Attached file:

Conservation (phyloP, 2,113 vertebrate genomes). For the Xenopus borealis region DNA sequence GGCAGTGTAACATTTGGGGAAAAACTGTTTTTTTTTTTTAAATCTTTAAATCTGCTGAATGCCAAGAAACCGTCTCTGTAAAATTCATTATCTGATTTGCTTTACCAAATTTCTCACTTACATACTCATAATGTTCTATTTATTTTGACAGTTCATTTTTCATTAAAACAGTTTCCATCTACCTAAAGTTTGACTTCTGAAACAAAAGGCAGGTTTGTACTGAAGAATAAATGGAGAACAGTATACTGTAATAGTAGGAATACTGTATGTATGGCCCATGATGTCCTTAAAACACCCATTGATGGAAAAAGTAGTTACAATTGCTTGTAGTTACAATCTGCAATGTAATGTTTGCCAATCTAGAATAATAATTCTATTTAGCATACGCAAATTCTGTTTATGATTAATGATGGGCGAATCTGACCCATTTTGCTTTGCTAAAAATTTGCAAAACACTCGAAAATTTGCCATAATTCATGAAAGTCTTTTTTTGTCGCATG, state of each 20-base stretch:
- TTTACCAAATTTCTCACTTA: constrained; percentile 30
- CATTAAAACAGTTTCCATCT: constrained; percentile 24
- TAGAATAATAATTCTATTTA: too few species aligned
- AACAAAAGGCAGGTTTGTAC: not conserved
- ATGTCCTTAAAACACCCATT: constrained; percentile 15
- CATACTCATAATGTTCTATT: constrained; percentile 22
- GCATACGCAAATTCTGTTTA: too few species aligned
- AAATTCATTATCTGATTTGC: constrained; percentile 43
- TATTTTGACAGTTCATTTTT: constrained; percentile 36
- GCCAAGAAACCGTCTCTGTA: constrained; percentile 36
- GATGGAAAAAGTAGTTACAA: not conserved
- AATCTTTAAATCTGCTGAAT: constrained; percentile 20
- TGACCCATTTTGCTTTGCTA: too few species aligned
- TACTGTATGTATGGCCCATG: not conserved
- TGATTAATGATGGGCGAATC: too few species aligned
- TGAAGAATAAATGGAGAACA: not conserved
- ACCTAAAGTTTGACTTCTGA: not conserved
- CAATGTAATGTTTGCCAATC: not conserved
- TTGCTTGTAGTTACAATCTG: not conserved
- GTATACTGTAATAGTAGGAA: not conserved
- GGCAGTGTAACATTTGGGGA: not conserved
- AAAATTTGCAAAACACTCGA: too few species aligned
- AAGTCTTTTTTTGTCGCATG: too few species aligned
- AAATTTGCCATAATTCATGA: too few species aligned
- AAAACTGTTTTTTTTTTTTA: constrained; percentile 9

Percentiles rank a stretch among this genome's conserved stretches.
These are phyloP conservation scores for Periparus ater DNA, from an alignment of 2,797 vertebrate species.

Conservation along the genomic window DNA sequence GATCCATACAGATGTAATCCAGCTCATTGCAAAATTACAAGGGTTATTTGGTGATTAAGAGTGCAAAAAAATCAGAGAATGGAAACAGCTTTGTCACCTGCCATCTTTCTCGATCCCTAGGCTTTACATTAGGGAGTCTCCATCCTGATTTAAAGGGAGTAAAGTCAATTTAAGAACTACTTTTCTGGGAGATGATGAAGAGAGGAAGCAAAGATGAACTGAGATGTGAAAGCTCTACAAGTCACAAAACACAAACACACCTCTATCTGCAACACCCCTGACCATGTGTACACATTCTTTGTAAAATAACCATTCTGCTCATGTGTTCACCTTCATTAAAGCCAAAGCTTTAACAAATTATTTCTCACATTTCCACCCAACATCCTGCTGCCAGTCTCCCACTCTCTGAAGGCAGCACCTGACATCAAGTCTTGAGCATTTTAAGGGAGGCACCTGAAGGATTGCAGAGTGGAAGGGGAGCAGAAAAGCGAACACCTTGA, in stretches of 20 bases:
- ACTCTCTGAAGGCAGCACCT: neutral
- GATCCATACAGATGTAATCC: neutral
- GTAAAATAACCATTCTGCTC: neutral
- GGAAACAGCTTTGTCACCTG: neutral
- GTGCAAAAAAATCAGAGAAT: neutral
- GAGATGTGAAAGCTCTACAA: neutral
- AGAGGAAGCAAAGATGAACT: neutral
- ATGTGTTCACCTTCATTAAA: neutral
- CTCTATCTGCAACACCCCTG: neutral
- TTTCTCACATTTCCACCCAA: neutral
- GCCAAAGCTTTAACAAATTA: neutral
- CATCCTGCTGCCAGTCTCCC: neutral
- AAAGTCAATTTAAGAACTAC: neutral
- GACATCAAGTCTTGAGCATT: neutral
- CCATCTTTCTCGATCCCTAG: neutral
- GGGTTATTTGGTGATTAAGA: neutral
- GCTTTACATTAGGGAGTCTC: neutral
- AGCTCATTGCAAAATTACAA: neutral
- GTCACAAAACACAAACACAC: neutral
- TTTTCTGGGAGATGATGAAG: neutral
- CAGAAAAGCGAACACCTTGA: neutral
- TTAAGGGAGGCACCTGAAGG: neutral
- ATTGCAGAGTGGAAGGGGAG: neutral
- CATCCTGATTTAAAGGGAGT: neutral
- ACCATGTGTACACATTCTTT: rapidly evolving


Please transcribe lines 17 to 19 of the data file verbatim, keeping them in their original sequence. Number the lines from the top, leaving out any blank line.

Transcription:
- TGAAGAATAAATGGAGAACA: not conserved
- ACCTAAAGTTTGACTTCTGA: not conserved
- CAATGTAATGTTTGCCAATC: not conserved